Of course I am out of my mind its dark and scary out there
Within a mile I had perked up and was back on track running well. The rain had finally stopped – hurrah and I could just see a glimmer of a star or two up in the dark skies. How wonderful. This made me smile, a lot. Oh beautiful dark skies.
No one in-front of me and no one behind, it was that simple, just me and the stars and a rather large lake. One way to run a marathon and a bit on Easter Saturday.
The Dark skies have electric fields
Round some more dark pine woods I ran, with a few footpaths veering off left right and centre. I took the centre one hoping it was the right one, assuming that if it wasn’t taped to go straight on. Luckily it was the right one and I ran straight into a caravan site to the next checkpoint and lots of clapping. ‘Second Woman’ they said again and ‘2 to go’. 2 miles to go I had to hold on to this I had to keep going. A guy caught me up and kindly held the gate open for me then went on his way. I thanked him and plodded on, just 2 miles to go, 2 miles that’s nothing. My body was tiring but it was focusing on the headlight and my feet which were now sliding being slightly muddy and in road shoes.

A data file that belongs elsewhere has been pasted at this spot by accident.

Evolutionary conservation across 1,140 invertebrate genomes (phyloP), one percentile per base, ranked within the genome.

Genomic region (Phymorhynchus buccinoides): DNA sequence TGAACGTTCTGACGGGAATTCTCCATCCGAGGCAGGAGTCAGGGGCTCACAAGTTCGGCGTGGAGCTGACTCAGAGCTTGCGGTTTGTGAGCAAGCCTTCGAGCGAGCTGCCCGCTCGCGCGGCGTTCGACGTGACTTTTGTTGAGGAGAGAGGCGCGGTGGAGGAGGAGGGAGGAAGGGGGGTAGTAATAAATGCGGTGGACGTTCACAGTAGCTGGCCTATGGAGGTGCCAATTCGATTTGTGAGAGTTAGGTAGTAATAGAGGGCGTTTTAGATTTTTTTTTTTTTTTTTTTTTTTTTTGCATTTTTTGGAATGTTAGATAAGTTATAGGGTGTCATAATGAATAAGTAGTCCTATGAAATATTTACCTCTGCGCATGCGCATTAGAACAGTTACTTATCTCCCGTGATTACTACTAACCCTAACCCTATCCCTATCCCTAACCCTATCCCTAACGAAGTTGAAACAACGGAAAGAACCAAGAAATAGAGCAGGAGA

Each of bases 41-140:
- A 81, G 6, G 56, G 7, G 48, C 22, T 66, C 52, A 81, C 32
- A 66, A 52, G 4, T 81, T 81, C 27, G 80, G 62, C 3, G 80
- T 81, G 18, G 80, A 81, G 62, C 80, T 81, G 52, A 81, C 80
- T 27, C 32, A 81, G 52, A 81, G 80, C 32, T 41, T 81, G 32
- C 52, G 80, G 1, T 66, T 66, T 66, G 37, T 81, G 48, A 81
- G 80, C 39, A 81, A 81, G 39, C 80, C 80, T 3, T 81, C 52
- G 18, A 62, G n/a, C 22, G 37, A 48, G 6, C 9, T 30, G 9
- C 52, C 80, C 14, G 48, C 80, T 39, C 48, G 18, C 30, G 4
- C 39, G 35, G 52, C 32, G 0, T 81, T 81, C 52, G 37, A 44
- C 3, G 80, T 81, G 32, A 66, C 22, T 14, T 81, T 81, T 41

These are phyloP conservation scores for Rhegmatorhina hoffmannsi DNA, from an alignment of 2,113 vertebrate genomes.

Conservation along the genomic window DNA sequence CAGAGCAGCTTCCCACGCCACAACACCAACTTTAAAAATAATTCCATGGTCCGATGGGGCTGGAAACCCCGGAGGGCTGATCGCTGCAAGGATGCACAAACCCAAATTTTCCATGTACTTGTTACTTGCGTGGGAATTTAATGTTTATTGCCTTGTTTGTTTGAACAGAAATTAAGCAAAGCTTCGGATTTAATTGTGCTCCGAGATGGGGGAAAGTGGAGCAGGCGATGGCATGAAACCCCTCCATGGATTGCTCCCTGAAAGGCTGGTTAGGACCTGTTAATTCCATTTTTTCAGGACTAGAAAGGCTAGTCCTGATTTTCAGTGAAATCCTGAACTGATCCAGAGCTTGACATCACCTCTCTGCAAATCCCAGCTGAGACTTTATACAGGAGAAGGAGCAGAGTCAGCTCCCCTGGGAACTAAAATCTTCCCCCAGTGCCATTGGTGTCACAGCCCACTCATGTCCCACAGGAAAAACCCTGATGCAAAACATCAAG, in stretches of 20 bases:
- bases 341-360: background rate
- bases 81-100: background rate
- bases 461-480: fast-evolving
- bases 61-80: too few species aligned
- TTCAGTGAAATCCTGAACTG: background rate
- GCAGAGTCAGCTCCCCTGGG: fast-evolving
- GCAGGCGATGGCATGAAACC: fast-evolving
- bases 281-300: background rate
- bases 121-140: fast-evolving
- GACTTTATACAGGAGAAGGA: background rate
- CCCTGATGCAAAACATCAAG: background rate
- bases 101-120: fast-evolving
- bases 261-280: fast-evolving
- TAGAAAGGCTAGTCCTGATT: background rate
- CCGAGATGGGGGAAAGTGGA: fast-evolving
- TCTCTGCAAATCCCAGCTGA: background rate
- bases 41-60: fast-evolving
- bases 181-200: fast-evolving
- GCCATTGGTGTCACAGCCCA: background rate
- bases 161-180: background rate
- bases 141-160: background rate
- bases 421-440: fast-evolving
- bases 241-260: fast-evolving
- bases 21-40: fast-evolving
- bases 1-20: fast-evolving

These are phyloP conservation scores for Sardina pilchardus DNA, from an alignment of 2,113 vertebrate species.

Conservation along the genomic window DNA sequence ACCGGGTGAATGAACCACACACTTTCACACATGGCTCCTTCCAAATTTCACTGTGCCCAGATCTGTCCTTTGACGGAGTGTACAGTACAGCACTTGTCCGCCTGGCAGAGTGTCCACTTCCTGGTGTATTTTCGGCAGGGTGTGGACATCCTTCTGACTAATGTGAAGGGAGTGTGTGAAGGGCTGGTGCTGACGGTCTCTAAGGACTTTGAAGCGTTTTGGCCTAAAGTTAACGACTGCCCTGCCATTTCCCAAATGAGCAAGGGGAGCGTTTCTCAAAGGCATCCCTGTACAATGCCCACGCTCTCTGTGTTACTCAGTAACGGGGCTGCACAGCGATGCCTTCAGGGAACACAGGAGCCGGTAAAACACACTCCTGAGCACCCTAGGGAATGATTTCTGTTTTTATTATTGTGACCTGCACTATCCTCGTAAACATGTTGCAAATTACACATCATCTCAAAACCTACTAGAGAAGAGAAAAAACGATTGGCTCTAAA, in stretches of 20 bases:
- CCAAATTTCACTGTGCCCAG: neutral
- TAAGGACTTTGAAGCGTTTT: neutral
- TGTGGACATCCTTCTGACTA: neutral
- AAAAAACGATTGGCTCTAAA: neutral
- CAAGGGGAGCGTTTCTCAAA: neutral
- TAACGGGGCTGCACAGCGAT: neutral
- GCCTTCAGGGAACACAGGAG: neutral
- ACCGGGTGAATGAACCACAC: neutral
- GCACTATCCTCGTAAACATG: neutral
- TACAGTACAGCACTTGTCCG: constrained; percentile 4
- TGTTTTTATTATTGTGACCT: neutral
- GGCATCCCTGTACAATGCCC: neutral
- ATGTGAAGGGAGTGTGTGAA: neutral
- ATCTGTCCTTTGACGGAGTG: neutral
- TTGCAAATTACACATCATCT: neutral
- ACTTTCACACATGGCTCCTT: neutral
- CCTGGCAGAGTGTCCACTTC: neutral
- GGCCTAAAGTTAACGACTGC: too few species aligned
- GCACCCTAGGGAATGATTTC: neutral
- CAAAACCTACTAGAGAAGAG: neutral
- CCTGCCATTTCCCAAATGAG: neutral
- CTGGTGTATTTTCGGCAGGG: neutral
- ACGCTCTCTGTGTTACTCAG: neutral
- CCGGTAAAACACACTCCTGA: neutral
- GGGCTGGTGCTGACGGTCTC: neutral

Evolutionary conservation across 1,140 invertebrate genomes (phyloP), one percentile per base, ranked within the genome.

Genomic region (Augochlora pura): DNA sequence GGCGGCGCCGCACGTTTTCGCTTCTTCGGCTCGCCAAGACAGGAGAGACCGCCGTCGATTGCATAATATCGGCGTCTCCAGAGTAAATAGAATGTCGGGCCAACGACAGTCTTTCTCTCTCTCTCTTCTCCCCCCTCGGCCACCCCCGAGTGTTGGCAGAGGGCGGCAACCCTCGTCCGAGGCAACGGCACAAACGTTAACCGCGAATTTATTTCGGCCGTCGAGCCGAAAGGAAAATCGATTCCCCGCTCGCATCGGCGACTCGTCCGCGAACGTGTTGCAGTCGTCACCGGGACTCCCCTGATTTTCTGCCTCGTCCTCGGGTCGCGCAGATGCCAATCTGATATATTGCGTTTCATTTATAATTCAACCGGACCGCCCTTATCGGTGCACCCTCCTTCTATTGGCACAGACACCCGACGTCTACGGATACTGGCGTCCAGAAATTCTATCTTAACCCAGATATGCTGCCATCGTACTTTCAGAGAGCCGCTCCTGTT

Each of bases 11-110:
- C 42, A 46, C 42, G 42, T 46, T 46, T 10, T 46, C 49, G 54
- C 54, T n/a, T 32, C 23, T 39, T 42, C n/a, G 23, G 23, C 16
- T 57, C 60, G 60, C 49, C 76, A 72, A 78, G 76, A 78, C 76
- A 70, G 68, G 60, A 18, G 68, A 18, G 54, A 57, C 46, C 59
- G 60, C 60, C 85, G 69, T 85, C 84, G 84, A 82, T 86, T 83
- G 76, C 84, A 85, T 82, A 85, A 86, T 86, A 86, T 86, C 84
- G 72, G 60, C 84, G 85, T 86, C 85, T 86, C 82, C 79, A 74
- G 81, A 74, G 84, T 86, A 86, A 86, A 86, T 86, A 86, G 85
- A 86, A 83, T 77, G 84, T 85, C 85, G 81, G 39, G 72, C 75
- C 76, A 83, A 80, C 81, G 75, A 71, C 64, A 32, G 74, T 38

Those who fear the darkness have no idea what they can do
Before I could blink again I was across a little bridge through another gate and onto an inclined road, I began to recognise the road, the road into the scout camp, that seemed a very quick 2 miles, then I saw the trail outlaw flags, just up a bit more and round to the scout camp. I glanced around just in case anyone was going to come flying past me, dragged myself up the last hill and headed for the lights.
The finishing funnel had been decorated with gorgeous white lights either side of the driveway, brilliant what a brilliant finish funnel.